Children, according to one ebullient marketer, are "born to be consumers," they are "consumer cadets" in whom "the consumer embryo begins to develop in the first year of existence." Excited by evidence that children as young as 12 months are capable of "brand associations," and guided by the principle of KGOY (kids getting older younger), marketers study "marketing practices that drive loyalty in the preschool market" and "the desires of toddler-age consumers."
A marketer says, "When it comes to targeting kid consumers, we at General Mills follow the Procter & Gamble model of 'cradle to grave.' . . . We believe in getting them early and having them for life." Another marketer advises, "Advertising at its best is making people feel that without their product, you're a loser. Kids are very sensitive to that." Sophisticated behavioral studies (e.g., "The Nag Factor," "The Art of Fine Whining") suggest how to turn children into controllers of parents.
Lifetime Learning Systems, an innocuously named company specializing in partnerships between businesses and schools, says: "School is . . . the ideal time to influence attitudes." At school, children are comfortable and susceptible to promptings. Hence Channel One, a commercial satellite network serving, if that is the mot juste, 12,000 schools.
Channel One tells advertisers that it is "viewed by more teens than any other television program." It provides 10 minutes of news (broadly defined, to include weather, sports, natural disasters, features and promotions for Channel One) and two minutes of advertising. Children in schools with Channel One spend time equivalent to a full instructional week watching it.
Children ages 4 to 12 spent almost $27 billion at their own discretion in 1998, and they are thought to have directly influenced $187 billion in parental purchases and to have indirectly influenced another $300 billion worth. Teenagers spent $100 billion and influenced the spending of another $50 billion, so we should perhaps be grateful that advertisers spend "only" $5 billion on advertising aimed at children.
But gratitude did not motivate the authors of "Watch Out for Children: A Mothers' Statement to Advertisers," from which the statements and statistics above are culled. It is published by the Motherhood Project of the Institute for American Values, which is the source of excellent monographs about "the renewal of marriage and family life and sources of competence, character and citizenship."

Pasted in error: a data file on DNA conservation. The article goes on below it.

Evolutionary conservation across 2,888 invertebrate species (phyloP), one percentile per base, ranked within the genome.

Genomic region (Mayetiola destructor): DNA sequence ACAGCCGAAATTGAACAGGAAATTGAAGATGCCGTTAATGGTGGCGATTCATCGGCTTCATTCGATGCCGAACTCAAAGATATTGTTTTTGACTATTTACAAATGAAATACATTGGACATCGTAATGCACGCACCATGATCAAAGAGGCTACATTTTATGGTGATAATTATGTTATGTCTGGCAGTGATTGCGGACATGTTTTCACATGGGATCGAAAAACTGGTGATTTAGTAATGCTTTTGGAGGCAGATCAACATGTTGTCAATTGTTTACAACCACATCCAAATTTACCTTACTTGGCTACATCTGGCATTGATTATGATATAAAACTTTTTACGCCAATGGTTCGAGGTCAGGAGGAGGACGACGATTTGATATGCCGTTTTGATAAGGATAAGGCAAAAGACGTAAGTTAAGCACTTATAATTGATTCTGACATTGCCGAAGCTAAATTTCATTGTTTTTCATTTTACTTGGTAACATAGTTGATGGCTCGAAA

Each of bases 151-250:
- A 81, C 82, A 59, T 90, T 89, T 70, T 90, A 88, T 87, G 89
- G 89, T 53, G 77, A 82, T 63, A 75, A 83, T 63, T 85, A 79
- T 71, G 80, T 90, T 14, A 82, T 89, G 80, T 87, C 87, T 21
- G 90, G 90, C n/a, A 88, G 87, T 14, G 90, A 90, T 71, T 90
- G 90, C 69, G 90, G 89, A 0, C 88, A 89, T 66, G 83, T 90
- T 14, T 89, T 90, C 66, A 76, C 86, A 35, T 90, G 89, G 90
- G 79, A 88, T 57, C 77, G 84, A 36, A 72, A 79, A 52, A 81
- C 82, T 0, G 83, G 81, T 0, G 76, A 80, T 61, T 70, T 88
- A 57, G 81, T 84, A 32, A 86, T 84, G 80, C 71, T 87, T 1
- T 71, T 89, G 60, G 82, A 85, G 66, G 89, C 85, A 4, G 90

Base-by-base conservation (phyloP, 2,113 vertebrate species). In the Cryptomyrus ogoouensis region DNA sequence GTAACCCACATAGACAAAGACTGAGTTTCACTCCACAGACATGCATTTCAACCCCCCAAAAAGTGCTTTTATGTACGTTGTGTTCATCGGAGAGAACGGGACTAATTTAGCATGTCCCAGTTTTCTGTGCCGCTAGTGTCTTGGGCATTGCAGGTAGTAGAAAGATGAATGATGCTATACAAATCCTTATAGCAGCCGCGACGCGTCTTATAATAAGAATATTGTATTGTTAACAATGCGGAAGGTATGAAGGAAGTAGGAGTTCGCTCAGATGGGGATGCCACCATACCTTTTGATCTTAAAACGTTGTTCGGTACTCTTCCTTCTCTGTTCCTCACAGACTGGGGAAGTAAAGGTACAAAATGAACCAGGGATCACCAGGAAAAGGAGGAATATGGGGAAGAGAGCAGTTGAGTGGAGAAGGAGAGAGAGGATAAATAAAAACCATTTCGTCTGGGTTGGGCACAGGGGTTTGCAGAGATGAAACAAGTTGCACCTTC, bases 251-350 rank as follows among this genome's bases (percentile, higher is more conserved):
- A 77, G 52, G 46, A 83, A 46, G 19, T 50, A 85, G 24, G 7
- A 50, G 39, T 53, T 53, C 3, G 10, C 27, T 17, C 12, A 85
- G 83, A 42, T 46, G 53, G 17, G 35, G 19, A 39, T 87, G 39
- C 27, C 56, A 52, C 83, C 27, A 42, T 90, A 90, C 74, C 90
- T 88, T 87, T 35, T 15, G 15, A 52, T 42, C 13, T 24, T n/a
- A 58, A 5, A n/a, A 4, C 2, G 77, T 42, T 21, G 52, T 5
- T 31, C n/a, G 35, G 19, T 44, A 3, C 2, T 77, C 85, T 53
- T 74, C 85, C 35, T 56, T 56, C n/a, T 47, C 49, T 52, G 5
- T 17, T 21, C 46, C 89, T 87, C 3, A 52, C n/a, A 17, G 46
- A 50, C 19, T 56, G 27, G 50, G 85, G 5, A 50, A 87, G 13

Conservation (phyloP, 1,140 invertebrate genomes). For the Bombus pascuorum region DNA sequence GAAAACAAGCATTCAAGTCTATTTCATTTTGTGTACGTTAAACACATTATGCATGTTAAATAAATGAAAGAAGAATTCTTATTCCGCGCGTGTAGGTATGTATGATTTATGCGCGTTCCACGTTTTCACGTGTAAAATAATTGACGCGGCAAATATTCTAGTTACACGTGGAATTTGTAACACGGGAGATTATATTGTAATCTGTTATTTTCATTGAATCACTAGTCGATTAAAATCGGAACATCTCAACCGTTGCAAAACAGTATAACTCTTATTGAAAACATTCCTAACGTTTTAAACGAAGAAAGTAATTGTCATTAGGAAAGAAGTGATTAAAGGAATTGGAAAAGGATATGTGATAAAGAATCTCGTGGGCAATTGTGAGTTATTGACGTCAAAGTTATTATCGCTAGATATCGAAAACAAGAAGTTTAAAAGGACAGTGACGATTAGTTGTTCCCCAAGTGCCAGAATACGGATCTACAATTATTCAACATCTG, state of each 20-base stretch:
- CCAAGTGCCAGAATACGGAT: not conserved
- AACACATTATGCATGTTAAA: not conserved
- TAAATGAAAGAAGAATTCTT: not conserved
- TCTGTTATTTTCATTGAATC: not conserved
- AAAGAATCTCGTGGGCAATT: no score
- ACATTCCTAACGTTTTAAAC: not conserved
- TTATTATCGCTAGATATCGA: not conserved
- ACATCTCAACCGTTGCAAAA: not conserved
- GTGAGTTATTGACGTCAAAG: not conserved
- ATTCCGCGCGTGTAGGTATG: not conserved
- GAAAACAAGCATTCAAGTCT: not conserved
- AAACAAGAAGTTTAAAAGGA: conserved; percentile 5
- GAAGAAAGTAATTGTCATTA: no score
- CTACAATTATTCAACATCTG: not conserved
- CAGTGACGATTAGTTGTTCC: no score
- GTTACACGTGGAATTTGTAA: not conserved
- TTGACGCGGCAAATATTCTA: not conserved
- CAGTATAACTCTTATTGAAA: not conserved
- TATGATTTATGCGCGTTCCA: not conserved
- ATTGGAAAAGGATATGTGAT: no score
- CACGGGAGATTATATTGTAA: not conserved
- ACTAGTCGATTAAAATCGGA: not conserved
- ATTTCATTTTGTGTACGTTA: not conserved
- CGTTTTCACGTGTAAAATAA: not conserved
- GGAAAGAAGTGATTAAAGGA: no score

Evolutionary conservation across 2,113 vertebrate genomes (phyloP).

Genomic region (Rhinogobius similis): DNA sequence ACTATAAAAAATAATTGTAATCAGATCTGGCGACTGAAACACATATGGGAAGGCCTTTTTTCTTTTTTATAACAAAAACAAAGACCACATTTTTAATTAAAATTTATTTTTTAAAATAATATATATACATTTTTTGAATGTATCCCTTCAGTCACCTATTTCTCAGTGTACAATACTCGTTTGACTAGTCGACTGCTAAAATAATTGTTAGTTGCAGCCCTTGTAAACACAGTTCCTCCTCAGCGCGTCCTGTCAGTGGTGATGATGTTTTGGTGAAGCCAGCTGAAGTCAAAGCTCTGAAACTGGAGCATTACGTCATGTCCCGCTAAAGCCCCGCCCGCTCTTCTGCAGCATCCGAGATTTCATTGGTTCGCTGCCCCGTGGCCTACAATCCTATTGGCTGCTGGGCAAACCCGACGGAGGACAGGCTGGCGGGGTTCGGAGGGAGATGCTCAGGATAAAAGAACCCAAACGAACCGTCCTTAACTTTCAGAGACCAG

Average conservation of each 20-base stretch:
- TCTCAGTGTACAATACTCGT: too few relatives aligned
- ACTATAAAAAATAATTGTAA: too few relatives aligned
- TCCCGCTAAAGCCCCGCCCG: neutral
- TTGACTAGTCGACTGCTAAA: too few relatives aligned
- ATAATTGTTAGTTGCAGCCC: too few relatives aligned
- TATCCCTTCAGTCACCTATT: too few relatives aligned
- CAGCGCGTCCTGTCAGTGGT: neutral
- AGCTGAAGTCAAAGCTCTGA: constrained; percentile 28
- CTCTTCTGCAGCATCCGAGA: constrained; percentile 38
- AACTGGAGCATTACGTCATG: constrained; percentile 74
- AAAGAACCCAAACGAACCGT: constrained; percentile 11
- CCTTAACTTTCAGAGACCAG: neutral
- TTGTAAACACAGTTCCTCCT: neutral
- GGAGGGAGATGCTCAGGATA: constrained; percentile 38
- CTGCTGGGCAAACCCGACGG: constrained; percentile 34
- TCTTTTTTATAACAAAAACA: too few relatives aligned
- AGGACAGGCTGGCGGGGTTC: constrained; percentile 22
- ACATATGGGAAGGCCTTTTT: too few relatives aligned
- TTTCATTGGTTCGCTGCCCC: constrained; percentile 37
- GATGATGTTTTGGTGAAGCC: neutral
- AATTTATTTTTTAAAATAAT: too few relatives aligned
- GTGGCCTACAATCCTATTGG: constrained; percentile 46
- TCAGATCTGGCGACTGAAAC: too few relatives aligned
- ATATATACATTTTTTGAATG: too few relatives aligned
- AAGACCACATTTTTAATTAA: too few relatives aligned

The report suggests a dreamy "code for advertisers" (e.g., no advertising that promotes "an ethic of selfishness") and some bromides about attentive parenting. However, the report's considerable value is in sensitizing readers to how desensitized the country has become about encroachments of commerce where it does not belong -- in schools, especially.
At the birth of this commercial Republic, in which the perennial problem of turbulent passions was to be solved by subsuming them in enterprise, John Adams, hardly a complacent optimist, expressed a cheerful expectation of stately long-range progress: "I must study politics and war, that my sons may have liberty to study mathematics and philosophy, geography, natural history and naval architecture, navigation, commerce and agriculture, in order to give their children a right to study painting, poetry, music, architecture, statuary, tapestry and porcelain." Two centuries later, such a sense of the steady elevation of the American mind seems too serene, in part because of the pull -- the relentlessly downward pull -- of popular culture, including the forces of commerce.
In 1976, this Republic's bicentennial, Daniel Bell, a sociologist at Harvard, the university that helped furnish Adams's capacious mind, warned about "the cultural contradictions of capitalism." Capitalism, he said, depends on certain stern virtues, such as asceticism, thrift, industriousness, self-denial, deferral of gratification. But capitalism produces social surpluses, which beget luxury, which begets materialism, self-indulgence, acquisitiveness, instant gratification.
"It is striking," Bell wrote 20 years later, "that in every major city in the world, from New York to Helsinki to Tokyo, every large department store one enters displays cosmetics and fragrances spread across its ground floor." Striking, that is, because "the tension between asceticism and acquisitiveness" has been resolved in favor of the latter. Even more striking evidence of the self-corruption of capitalist culture is this: Once charged with countering the self-centeredness and egotism that de Tocqueville called democracy's temptation, schools are becoming case studies in the commodification of everything.
It is fortunate, sort of, that advertising is so ubiquitous: It is akin to wallpaper, even audible wallpaper -- always there, but unnoticed. However, advertising in schools subverts a lesson children should learn there: that commerce, although valuable, is subordinate to other values. Which is why schools should be commerce-free zones.